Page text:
(Captured Tracks; 2011)
By Maura McAndrew | 20 January 2011
In the summer of 2009, I saw the Beets open for Vivian Girls at Pittsburgh’s Andy Warhol Museum. I’d never heard of them, but they looked to be nothing too impressive anyway: three skinny young men wearing sunglasses indoors and at night, making semi-ironic stage banter and banging inexpertly away at their instruments. Yeah all right.
Still, there was something so ingratiating about the Beets’ joyful, simple sound that when the show ended I passed right over the Vivian Girls merch and bought the Beets’ first LP, Spit in the Face of People Who Don’t Want to Be Cool (2009). A staple on my stereo throughout that fall, the record was fresh, naïve, imaginative—kind of like a collection of Daniel Johnston songs sans the “struggling with personal demons” part.
As the title indicates, Stay Home, the Beets’ follow-up, ponders the life of a homebody, and fittingly: despite their professed interest in being cool, these guys aren’t party boys much at all. The band—guitarist Juan Wauters, bassist Jose Garcia, and drummer Jacob Warstler—resides in innocuous Jackson Heights, Queens, where Wauters and Garcia spent their adolescence (though Wauters emigrated from Uruguay). Stay Home is more of the same that made their debut so infectious: rock songs played with childlike enthusiasm, and impossibly catchy hooks. It’s hard to care if it’s a carefully plotted gimmick, or if indeed the Beets are just naturally kind of sloppy and cheerful—Stay Home is too sunny for much to really matter at all.
The two songs most clearly related to the album’s core concept are “Watching T.V.” and “Hens and Roosters.” The former seems more of a celebration, supplementing its shouted chorus (“Watching television / Watching televisio-on!”) and one unintelligible verse with a slab of Nuggets-style guitar. “Hens and Roosters,” on the other hand, confronts that painful, familiar twenty-something reluctance to grow up, to crawl back home to Mom and Dad. Wauters sings, “One day I was just a yellow yoke / Then I grew up bigger and I broke.” Banging along on a woozy acoustic guitar, he declares without shame, “Now I wanna go back to my egg.”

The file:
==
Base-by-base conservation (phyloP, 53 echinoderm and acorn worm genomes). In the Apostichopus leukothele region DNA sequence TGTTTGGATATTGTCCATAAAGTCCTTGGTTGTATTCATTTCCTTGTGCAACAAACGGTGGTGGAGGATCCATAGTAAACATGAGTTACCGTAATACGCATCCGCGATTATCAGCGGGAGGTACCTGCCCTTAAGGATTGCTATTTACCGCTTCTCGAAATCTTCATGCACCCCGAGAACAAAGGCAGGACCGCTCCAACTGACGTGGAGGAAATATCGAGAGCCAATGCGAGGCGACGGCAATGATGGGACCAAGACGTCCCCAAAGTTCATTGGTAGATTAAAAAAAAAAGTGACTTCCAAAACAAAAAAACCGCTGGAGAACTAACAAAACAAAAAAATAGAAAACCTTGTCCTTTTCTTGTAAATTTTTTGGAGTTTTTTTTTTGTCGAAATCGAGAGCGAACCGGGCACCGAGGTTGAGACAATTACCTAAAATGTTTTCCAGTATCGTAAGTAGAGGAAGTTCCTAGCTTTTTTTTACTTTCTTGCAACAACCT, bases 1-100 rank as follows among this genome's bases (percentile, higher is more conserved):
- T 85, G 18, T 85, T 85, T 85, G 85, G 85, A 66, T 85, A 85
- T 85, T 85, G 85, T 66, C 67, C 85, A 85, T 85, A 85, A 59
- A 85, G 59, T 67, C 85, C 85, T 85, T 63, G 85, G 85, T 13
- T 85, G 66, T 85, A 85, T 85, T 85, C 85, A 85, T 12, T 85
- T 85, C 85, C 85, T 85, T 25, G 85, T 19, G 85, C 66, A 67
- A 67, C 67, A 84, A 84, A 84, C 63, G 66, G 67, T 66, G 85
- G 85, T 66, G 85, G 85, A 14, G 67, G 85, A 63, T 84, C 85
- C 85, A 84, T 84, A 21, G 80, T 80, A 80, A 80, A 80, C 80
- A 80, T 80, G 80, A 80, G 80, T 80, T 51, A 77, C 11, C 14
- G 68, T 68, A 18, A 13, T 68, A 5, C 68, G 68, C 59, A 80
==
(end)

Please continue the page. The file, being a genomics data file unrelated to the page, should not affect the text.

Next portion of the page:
Stay Home, upbeat as it is, doesn’t shy away from the heavier musings that accompany staying in and lying on one’s bed. There’s an acute ambivalence the Beets find in taking control of one’s life (“Just a Whim”) and, inevitably, themes of death and decay creep into songs like “Dead” and “Let it Dim.” Despite this, lyrics are decidedly not the focus of Stay Home; the album title suits its homemade aesthetic, all tossed off and tinny but warm, words mumbled and barely discernible, like being in a sun-streaked kitchen for brunch.
That’s where the heart of the album is, in that broken-down acoustic guitar, in that smirking, slurry vocal delivery, and in the pots-and-pans drumming. Nonsense tunes like “Pops N’ Me” are comprised of a series of slowed-down “whoas” dissolving into delirium. The host of influences colliding here adds to the air of happy confusion: “Cold Lips” and “Young Girls” combine the obvious Beatles sound with the sneering punk of contemporaries the Black Lips and the quirky sensibility of the Modern Lovers. Which makes one think there’s a lot more depth to Stay Home than on first listen, though the superficial pleasures of that first listen are so great that “depth” is less a necessity, more of a bonus. Half-baked and juvenile, sloppy but cheerful, fresh and joyful, the Beets may be plugging a gimmick, but at least they’re doing something with themselves.